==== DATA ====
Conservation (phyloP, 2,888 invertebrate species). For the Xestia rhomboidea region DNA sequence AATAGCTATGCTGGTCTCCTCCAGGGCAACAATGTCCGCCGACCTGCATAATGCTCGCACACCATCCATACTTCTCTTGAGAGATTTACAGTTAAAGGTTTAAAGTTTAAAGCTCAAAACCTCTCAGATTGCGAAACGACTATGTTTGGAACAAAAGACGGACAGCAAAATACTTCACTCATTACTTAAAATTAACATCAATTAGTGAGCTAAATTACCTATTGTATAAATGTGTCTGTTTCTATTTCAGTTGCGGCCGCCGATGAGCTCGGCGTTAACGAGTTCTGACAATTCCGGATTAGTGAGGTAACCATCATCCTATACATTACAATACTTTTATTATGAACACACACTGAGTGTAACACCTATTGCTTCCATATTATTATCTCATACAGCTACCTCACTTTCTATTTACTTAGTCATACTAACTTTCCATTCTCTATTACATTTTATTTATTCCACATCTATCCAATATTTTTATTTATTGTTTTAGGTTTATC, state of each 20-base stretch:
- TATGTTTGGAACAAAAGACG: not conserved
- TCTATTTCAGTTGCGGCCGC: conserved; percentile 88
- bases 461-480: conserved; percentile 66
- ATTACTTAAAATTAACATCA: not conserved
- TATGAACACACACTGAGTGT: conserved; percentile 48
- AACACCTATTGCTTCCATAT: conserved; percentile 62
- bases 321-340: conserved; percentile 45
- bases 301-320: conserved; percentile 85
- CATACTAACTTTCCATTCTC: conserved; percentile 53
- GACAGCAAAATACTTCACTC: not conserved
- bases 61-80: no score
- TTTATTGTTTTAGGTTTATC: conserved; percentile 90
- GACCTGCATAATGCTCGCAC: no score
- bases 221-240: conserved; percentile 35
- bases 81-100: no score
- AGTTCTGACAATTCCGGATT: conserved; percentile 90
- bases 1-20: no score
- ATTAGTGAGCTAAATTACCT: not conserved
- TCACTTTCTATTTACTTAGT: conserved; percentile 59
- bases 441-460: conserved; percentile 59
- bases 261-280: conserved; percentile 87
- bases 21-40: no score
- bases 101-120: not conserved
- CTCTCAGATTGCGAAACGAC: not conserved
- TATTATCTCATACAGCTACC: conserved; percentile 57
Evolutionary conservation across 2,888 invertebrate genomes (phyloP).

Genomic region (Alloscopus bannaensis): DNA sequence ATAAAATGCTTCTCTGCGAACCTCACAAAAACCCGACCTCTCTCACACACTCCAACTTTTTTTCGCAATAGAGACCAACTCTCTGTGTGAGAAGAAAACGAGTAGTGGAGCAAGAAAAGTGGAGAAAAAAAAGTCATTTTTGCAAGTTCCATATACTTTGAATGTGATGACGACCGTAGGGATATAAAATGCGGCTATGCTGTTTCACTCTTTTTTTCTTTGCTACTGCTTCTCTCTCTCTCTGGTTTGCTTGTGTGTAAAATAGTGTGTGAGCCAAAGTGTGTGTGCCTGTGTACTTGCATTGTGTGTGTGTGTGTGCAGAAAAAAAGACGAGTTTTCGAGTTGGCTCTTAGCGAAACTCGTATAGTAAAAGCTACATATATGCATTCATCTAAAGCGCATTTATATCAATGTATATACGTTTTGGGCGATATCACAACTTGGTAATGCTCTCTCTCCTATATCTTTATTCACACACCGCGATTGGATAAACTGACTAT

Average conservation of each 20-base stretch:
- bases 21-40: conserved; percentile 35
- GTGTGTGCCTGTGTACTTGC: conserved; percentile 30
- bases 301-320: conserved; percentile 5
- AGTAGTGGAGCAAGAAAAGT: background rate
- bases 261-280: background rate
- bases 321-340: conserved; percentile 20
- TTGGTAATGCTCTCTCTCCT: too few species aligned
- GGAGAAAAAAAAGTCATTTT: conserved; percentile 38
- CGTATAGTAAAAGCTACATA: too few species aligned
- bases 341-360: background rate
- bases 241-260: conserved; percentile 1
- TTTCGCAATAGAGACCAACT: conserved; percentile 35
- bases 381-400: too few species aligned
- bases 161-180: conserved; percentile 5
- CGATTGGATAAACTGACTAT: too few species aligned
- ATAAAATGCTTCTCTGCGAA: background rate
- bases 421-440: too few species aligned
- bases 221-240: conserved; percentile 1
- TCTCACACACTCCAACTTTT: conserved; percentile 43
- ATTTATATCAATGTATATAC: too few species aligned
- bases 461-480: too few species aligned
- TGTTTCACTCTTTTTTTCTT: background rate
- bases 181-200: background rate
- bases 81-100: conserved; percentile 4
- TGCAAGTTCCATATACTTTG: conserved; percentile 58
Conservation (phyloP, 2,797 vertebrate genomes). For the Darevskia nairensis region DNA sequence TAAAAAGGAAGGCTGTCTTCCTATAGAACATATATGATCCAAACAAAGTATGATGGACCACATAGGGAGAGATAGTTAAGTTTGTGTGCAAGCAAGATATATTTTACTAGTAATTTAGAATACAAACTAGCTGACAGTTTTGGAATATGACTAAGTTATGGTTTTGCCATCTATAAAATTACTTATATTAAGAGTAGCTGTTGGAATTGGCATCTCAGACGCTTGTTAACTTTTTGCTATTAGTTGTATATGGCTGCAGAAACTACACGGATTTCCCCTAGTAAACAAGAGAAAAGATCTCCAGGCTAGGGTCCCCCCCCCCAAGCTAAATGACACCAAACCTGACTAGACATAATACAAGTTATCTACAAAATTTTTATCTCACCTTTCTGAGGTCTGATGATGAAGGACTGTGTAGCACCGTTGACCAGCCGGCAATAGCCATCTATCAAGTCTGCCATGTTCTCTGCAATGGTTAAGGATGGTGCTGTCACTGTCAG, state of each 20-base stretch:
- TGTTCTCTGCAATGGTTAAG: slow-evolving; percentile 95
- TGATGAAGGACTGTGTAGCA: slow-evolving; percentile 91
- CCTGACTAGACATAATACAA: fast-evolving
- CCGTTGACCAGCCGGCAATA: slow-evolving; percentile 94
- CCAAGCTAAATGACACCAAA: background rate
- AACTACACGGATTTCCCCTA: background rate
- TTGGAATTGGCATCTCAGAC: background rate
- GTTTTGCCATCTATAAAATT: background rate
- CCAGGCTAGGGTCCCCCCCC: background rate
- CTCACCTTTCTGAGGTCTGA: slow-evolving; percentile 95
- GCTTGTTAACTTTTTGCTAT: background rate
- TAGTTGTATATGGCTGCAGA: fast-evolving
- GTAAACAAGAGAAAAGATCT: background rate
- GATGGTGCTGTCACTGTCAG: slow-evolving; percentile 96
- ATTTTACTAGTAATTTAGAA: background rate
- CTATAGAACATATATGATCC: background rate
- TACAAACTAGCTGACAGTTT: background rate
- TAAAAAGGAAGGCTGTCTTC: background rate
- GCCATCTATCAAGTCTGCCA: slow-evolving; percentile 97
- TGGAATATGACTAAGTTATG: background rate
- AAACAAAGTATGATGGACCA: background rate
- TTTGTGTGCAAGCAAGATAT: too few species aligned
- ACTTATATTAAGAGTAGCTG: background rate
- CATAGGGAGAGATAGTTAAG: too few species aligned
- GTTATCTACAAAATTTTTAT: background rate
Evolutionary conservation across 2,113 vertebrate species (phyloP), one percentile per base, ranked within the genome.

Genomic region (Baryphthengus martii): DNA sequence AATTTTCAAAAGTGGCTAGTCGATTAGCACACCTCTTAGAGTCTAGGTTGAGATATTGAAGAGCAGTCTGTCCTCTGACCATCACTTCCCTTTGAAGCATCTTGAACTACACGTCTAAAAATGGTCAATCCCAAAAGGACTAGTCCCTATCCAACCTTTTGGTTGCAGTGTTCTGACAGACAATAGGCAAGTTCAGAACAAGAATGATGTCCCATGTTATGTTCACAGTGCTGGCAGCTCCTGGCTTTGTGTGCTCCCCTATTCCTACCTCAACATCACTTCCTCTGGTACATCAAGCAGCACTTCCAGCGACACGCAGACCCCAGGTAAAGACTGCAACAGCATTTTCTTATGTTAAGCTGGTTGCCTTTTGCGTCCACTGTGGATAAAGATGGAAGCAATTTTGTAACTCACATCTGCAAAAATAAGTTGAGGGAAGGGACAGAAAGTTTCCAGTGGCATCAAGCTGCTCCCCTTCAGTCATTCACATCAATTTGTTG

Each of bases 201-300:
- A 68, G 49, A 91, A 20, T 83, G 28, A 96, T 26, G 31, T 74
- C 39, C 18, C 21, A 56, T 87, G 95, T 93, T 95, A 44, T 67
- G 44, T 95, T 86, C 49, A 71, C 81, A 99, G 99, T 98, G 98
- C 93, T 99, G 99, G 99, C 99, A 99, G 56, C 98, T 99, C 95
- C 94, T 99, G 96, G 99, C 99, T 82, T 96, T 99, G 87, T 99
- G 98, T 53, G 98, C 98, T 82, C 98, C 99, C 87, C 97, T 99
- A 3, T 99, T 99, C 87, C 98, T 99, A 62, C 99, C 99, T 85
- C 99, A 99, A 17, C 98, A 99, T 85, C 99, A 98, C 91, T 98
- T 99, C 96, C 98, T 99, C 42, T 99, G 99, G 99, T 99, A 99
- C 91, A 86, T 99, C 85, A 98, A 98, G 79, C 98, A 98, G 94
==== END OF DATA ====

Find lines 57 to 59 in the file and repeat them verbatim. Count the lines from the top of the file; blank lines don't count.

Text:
- TGATGAAGGACTGTGTAGCA: slow-evolving; percentile 91
- CCTGACTAGACATAATACAA: fast-evolving
- CCGTTGACCAGCCGGCAATA: slow-evolving; percentile 94